Election Day 2014 is history. Finally, we can say goodbye to the robocalls, the glossy mailers, the dueling campaign signs and — let’s hope — the acrimony of this political season.
We offer our congratulations to the winners, our condolences to the losers and our empathy to those whose races are still too close to call (more on that later).
Here, in no particular order, are our post-election observations:
Most inspirational result: Voters of San Luis Obispo County opened their hearts and their wallets, and it will pay off for decades to come. Six out of seven tax measures on the ballot were approved, and the seventh one — a Grover Beach bond measure for road improvements — could still come out on top as more ballots are counted. We’re especially impressed that voters around the county passed a $275 million bond for Cuesta College by nearly 62 percent — a strong vote of confidence in the college.
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Most alarming local campaign trend: Too many gimmicky signs and too few public forums.
Biggest mandate for change: Pismo Beach. Voters overwhelmingly passed Measure H, which will give them more of a say over future development of Price Canyon; they also ousted at least one incumbent and may have elected a new mayor, but that race is too close to call.
Biggest head-scratcher: Atascadero City Council race. Voters stuck with their mayor and two City Council members, even after learning the city is potentially on the hook for millions of dollars in unanticipated costs for road improvements associated with the Wal-Mart project.
Common-sense award: Morro Bay voters. They wisely decided they don’t need to hold a primary election for mayor and council.
Déjà vu medals: Grover Beach Mayor-elect John Shoals and Los Osos Community Services District Director-elect Chuck Cesena.
Public official to watch: Frank Mecham. With conservative Lynn Compton succeeding Caren Ray on the Board of Supervisors for the 4th District, will Frank Mecham follow in the footsteps of Katcho Achadjian (particularly in his early years on the board) by becoming the new man in the middle?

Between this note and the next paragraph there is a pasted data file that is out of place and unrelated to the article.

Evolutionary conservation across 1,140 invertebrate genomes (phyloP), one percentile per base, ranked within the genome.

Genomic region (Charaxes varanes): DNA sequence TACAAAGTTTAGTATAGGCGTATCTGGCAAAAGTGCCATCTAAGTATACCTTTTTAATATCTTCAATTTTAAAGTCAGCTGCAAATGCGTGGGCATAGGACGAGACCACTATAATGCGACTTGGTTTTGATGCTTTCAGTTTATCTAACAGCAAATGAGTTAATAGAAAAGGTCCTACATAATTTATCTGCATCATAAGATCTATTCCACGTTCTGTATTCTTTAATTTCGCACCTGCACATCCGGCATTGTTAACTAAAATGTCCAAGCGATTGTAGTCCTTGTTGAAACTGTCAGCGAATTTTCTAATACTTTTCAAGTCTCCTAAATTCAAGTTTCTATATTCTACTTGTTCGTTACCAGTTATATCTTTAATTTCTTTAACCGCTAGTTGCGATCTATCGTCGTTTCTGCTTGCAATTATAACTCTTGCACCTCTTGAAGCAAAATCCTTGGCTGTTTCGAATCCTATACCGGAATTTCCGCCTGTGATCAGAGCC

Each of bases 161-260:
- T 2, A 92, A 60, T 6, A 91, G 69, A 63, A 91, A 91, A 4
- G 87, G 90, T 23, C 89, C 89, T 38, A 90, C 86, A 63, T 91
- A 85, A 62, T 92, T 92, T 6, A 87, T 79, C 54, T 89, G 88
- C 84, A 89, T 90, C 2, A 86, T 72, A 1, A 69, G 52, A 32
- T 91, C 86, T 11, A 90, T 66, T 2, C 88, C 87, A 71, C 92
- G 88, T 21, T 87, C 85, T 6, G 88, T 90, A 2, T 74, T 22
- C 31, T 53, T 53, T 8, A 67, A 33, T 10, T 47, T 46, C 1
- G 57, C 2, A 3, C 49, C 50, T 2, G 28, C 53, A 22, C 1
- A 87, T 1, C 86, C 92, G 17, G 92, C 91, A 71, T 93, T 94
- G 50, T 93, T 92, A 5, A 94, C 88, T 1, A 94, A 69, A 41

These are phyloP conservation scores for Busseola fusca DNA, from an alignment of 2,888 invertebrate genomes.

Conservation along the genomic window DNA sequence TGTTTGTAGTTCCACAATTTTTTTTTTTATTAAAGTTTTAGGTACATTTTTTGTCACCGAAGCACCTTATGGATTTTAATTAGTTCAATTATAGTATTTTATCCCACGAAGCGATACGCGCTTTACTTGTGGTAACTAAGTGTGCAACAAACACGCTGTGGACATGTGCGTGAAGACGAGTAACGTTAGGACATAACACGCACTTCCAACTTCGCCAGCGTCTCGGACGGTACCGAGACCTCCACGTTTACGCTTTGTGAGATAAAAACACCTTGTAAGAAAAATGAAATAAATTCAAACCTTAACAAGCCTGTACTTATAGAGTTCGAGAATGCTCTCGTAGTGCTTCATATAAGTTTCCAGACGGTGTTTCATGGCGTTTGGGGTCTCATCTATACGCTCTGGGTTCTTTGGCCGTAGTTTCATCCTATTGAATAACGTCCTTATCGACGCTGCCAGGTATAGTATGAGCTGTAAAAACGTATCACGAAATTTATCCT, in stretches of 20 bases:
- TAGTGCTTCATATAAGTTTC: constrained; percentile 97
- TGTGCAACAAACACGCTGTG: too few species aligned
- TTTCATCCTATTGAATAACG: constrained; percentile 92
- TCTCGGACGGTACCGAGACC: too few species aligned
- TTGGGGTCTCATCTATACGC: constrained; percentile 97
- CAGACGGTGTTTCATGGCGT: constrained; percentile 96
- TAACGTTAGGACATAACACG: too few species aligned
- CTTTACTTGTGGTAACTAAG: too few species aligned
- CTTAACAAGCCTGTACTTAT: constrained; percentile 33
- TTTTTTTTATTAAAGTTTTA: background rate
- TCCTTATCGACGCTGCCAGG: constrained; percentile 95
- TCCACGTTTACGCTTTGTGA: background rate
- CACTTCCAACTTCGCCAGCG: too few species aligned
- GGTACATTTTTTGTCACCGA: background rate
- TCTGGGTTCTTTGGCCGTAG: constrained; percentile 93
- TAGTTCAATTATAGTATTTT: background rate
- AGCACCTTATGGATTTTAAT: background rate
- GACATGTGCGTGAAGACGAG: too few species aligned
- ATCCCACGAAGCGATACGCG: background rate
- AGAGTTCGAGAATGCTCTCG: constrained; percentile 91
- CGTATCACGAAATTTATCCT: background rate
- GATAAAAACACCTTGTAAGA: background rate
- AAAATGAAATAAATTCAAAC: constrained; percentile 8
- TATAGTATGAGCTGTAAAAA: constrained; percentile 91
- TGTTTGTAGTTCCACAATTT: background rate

Biggest near-upset: Rep. Lois Capps was almost unseated by Republican candidate Chris Mitchum, who has practically no political experience and is perhaps best known for his famous father, the late actor Robert Mitchum. If Capps runs again in 2016, she should rethink the negative campaigning; it was a huge turn-off even for some Democrats.
Biggest near-upset, second place: Arroyo Grande Mayor Tony Ferrara barely held off a challenge from write-in candidate Jim Hill, who rode a wave of discontent in Arroyo Grande. Keep in mind, Ferrara’s win isn’t 100 percent certain — we still don’t have a final tally.
Biggest (potential) heartbreak: Grover Beach’s Measure K. The $48 million bond measure to raise money to fix the city’s ailing roads was supported by a healthy margin — 66.3 percent — as of late Tuesday. But unless it reaches the magic two-thirds supermajority, it fails. We’re crossing our fingers; there’s still a chance that uncounted ballots could put it over the top. Most suspenseful cliffhanger: A three-way tie. Here’s where things stood late Tuesday night:
Seven votes separated Duane Picanco from Jim Reed in the Paso Robles City Council election.
In Pismo Beach, Mayor Shelly Higginbotham was leading challenger Kevin Kreowski by just 15 votes.
Also in Pismo, candidates Marcia Guthrie and Mary Ann Reiss were tied with 1,084 votes each
Huge debt of gratitude: To Julie Rodewald, outgoing county clerk-recorder.
Morning-after award: Joe Costello. The Arroyo Grande city councilman, who lost his seat to challenger Barbara Harmon, was already out early Wednesday morning, taking down his campaign signs. Good for you, Joe. The sooner we’re done with reminders of this election, the better. Are you listening, other candidates?